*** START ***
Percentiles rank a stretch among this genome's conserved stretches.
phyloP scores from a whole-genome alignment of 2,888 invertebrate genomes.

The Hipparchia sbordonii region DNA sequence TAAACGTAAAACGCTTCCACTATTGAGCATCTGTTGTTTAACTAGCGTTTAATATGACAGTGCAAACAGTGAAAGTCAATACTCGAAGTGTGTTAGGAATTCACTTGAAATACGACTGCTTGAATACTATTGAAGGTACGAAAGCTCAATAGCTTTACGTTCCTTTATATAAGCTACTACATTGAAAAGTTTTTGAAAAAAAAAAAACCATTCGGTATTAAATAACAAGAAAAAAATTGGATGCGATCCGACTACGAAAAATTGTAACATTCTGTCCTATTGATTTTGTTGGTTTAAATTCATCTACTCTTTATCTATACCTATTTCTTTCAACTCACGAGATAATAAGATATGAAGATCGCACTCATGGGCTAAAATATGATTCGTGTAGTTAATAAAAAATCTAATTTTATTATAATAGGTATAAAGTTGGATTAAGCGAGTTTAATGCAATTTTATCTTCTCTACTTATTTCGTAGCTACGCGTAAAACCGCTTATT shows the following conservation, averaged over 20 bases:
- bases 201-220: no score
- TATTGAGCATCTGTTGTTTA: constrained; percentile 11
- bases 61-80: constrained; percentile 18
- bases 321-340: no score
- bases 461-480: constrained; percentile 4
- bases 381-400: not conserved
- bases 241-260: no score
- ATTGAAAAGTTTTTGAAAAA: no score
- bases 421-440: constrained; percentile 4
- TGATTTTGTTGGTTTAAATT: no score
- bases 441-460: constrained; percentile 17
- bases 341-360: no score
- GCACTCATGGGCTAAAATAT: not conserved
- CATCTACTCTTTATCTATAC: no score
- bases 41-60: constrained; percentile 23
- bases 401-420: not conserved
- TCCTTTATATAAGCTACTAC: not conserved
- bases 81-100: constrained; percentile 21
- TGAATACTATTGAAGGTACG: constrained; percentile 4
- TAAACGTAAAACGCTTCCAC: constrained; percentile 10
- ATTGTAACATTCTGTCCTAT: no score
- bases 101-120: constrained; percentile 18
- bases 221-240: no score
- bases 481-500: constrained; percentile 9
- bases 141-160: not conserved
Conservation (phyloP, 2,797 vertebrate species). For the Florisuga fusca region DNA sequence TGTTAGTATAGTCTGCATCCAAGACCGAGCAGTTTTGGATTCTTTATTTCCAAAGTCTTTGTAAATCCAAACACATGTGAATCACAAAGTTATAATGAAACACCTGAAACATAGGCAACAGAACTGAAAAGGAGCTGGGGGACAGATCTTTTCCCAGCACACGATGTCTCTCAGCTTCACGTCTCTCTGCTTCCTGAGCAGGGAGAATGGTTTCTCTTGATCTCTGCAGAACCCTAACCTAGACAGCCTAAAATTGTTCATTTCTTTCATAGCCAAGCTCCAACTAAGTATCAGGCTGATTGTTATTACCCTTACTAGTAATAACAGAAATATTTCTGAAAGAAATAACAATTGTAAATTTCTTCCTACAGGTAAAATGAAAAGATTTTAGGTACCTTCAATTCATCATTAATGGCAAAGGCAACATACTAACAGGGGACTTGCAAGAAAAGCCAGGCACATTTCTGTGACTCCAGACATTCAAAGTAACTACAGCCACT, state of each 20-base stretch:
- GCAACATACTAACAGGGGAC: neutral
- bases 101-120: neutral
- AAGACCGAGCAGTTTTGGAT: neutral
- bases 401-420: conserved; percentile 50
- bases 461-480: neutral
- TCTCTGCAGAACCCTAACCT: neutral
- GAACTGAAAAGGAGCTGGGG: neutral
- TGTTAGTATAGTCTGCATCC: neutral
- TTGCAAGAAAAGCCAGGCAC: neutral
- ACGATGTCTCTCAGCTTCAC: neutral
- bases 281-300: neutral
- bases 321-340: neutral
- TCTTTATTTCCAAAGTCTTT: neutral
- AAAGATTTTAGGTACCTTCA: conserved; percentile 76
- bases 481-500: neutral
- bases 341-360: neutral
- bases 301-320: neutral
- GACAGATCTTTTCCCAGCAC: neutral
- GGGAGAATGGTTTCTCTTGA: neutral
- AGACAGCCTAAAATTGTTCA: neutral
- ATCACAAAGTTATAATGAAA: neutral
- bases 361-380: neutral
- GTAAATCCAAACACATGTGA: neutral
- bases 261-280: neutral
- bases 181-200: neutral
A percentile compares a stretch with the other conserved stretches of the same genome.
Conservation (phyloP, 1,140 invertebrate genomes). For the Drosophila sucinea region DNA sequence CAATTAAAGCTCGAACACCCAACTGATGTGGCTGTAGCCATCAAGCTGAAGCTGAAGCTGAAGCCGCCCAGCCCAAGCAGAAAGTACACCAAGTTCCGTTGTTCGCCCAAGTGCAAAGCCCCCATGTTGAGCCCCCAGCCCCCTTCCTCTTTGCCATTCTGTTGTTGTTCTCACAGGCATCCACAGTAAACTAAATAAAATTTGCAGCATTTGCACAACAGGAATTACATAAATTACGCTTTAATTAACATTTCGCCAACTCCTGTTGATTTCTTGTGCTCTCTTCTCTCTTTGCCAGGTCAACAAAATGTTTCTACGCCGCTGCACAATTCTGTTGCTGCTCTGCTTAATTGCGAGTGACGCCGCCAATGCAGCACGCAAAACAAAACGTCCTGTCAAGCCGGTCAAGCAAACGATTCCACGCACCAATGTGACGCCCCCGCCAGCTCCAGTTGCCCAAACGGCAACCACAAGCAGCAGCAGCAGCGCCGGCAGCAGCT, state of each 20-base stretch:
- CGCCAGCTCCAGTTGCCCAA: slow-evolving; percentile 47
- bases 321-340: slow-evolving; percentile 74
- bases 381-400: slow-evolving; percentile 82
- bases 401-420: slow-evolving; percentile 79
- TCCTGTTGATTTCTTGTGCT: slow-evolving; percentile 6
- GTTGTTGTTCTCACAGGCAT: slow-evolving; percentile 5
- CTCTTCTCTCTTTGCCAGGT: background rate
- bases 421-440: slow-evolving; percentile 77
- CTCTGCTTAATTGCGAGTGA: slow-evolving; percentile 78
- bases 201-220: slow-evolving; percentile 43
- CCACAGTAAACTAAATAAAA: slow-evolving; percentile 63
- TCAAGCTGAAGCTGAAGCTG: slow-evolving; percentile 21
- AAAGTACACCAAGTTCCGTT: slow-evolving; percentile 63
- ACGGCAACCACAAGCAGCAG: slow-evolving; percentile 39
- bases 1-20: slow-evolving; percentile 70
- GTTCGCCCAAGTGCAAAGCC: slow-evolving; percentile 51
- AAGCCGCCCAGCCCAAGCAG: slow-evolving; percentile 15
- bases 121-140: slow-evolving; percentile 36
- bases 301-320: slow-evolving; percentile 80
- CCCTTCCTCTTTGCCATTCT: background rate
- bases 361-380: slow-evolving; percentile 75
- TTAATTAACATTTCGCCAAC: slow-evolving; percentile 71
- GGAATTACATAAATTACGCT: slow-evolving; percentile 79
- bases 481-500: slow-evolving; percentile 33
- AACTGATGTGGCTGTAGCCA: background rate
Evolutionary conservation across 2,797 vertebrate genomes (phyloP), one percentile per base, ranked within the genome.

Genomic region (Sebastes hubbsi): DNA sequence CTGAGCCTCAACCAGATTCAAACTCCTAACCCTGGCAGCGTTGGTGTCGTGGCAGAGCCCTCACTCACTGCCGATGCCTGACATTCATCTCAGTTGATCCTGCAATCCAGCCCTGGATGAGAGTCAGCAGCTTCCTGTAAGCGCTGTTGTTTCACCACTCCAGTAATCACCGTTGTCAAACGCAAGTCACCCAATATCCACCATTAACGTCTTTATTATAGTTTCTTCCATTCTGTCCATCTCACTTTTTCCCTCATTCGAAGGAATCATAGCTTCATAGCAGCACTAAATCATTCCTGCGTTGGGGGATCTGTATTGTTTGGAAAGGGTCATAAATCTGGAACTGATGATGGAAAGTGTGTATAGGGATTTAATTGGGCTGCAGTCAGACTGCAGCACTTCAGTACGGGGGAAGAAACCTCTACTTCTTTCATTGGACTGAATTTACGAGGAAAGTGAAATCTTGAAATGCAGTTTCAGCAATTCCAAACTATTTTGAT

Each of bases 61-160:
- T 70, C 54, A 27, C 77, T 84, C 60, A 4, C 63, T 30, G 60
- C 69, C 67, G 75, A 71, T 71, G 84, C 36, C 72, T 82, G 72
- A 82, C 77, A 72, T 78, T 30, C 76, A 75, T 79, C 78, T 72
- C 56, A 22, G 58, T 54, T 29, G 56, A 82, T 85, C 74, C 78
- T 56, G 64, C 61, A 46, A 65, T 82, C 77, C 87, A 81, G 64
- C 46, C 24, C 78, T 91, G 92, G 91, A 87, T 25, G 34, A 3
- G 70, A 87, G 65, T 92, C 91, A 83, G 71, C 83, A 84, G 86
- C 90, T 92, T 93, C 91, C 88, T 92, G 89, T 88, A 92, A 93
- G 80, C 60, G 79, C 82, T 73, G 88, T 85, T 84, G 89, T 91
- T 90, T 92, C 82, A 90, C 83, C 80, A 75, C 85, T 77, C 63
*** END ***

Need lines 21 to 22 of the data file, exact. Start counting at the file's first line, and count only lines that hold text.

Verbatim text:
- bases 81-100: constrained; percentile 21
- TGAATACTATTGAAGGTACG: constrained; percentile 4